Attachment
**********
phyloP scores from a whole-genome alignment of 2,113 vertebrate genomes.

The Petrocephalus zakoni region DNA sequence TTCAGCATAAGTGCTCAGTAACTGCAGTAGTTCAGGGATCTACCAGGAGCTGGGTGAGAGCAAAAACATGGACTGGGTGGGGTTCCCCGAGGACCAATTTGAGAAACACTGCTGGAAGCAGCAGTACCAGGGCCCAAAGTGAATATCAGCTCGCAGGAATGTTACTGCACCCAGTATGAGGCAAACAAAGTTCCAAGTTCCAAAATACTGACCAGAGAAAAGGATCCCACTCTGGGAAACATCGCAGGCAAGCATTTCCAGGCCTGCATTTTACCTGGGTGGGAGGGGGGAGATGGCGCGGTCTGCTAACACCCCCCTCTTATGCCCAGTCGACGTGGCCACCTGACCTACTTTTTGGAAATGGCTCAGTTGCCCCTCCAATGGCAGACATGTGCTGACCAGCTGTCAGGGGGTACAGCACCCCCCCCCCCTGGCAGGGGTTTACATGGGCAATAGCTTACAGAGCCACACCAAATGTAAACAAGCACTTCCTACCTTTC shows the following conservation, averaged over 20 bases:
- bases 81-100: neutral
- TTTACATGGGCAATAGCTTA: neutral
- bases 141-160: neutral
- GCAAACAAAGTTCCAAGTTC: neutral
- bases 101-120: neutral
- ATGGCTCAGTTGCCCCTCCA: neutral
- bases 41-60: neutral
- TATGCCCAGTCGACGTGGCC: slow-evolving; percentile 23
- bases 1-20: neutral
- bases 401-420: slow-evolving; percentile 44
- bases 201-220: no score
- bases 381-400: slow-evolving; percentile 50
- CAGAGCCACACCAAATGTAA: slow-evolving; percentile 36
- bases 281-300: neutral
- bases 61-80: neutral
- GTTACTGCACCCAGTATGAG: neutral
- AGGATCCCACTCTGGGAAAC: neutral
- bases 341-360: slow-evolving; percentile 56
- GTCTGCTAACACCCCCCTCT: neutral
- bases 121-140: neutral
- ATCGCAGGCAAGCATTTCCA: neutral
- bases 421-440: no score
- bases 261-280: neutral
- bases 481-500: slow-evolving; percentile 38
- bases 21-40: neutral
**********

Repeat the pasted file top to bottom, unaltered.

phyloP scores from a whole-genome alignment of 2,113 vertebrate genomes.

The Petrocephalus zakoni region DNA sequence TTCAGCATAAGTGCTCAGTAACTGCAGTAGTTCAGGGATCTACCAGGAGCTGGGTGAGAGCAAAAACATGGACTGGGTGGGGTTCCCCGAGGACCAATTTGAGAAACACTGCTGGAAGCAGCAGTACCAGGGCCCAAAGTGAATATCAGCTCGCAGGAATGTTACTGCACCCAGTATGAGGCAAACAAAGTTCCAAGTTCCAAAATACTGACCAGAGAAAAGGATCCCACTCTGGGAAACATCGCAGGCAAGCATTTCCAGGCCTGCATTTTACCTGGGTGGGAGGGGGGAGATGGCGCGGTCTGCTAACACCCCCCTCTTATGCCCAGTCGACGTGGCCACCTGACCTACTTTTTGGAAATGGCTCAGTTGCCCCTCCAATGGCAGACATGTGCTGACCAGCTGTCAGGGGGTACAGCACCCCCCCCCCCTGGCAGGGGTTTACATGGGCAATAGCTTACAGAGCCACACCAAATGTAAACAAGCACTTCCTACCTTTC shows the following conservation, averaged over 20 bases:
- bases 81-100: neutral
- TTTACATGGGCAATAGCTTA: neutral
- bases 141-160: neutral
- GCAAACAAAGTTCCAAGTTC: neutral
- bases 101-120: neutral
- ATGGCTCAGTTGCCCCTCCA: neutral
- bases 41-60: neutral
- TATGCCCAGTCGACGTGGCC: slow-evolving; percentile 23
- bases 1-20: neutral
- bases 401-420: slow-evolving; percentile 44
- bases 201-220: no score
- bases 381-400: slow-evolving; percentile 50
- CAGAGCCACACCAAATGTAA: slow-evolving; percentile 36
- bases 281-300: neutral
- bases 61-80: neutral
- GTTACTGCACCCAGTATGAG: neutral
- AGGATCCCACTCTGGGAAAC: neutral
- bases 341-360: slow-evolving; percentile 56
- GTCTGCTAACACCCCCCTCT: neutral
- bases 121-140: neutral
- ATCGCAGGCAAGCATTTCCA: neutral
- bases 421-440: no score
- bases 261-280: neutral
- bases 481-500: slow-evolving; percentile 38
- bases 21-40: neutral